No green marking on veg capsules: Drug panel

The DTAB decision is in line with the 2013 Supreme Court decision which stated that cosmetics and drugs cannot be treated at par with food articles when it comes to labelling.

Written by Deepak Patel | New Delhi | Published:September 20, 2016 3:27 am
Across the world, more than 90 per cent of the tablets manufactured are gelatin-based as it is time-tested and cost-effective. Across the world, more than 90 per cent of the tablets manufactured are gelatin-based as it is time-tested and cost-effective.

The country’s top drug committee Drug Technical Advisory Board (DTAB) has shot down the proposal of marking cellulose-based vegetarian capsules with a green dot.

“The members (of the board) opined that unlike food, drugs are not taken for choice but are prescribed by the doctors to save lives and marking them as vegetarian or non-vegetarian origin is not desirable,” said the minutes of the DTAB meeting which was held around 4 months ago. Most of the capsules manufactured by the pharmaceutical industry are based on gelatin which is obtained by boiling the connective tissues, bones and skins of animals, usually cattle and pigs.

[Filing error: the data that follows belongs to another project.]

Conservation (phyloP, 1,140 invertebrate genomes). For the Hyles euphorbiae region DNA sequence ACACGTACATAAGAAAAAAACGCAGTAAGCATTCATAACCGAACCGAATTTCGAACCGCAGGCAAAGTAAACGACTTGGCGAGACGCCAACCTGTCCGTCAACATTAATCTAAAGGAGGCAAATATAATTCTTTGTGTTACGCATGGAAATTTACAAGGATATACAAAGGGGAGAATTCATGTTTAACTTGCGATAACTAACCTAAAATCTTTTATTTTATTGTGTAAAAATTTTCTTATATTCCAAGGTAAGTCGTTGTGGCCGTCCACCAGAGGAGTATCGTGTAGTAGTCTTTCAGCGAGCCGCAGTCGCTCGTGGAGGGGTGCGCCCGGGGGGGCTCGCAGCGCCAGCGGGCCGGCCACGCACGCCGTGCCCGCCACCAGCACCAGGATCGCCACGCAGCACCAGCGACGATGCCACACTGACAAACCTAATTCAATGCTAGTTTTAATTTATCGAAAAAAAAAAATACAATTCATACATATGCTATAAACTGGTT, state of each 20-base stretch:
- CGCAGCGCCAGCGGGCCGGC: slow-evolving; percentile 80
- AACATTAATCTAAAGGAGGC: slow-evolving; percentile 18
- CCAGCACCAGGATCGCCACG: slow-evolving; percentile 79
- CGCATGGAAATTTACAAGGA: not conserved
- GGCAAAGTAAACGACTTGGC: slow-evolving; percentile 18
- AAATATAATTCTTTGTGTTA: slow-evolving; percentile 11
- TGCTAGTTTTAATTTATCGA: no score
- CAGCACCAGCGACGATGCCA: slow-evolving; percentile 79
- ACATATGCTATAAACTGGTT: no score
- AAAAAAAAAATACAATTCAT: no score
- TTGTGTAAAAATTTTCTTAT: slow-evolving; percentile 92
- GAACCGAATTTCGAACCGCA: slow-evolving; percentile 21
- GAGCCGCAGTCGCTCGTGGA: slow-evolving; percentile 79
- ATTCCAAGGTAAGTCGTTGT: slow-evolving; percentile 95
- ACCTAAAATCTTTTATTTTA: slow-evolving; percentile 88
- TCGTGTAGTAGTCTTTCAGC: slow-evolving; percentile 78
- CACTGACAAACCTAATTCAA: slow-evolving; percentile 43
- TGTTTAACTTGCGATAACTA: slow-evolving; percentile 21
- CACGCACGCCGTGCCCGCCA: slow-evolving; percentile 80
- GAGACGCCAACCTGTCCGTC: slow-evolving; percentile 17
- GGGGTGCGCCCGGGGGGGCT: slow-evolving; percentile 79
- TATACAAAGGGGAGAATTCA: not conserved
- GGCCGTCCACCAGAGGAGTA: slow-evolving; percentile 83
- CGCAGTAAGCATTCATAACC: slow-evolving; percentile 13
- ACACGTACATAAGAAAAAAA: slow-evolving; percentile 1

The proposal was put in front of DTAB after a representation was received by Ministry of Health and Family Welfare which talked about introducing a provision under the Drugs and Cosmetics Rules, 1945, in order to make labelling of cellulose-based capsules with a green dot mandatory. The representation said that such a step will help consumer to be well informed about the origin of the capsule. It added that gelatin-based capsules should be allowed to be marketed without any additional labelling.

“Some members also pointed out that Hydroxypropyl Methycellulose – a type of cellulose capsules – is basically of syenthetic origin and as such can not be considered as purely of vegetarian origin as in the case of food preparations,” the minutes noted.

The DTAB decision is in line with the 2013 Supreme Court decision which stated that cosmetics and drugs cannot be treated at par with food articles when it comes to labelling them with a red or a green mark to distinguish the vegetarian and non-vegetarian ingredients.

Also, since the food habits in India vary from person to person and place to place, the Supreme Court ruled, it is not practicable and desirable to display identifications about the origin of the non-vegetarian ingredients in the packages of drugs and cosmetics.

Across the world, more than 90 per cent of the tablets manufactured are gelatin-based as it is time-tested and cost-effective. Cellulose tablets, on the other hand, have their own set of issues such as irregular dissolution and unstable behaviour in certain conditions.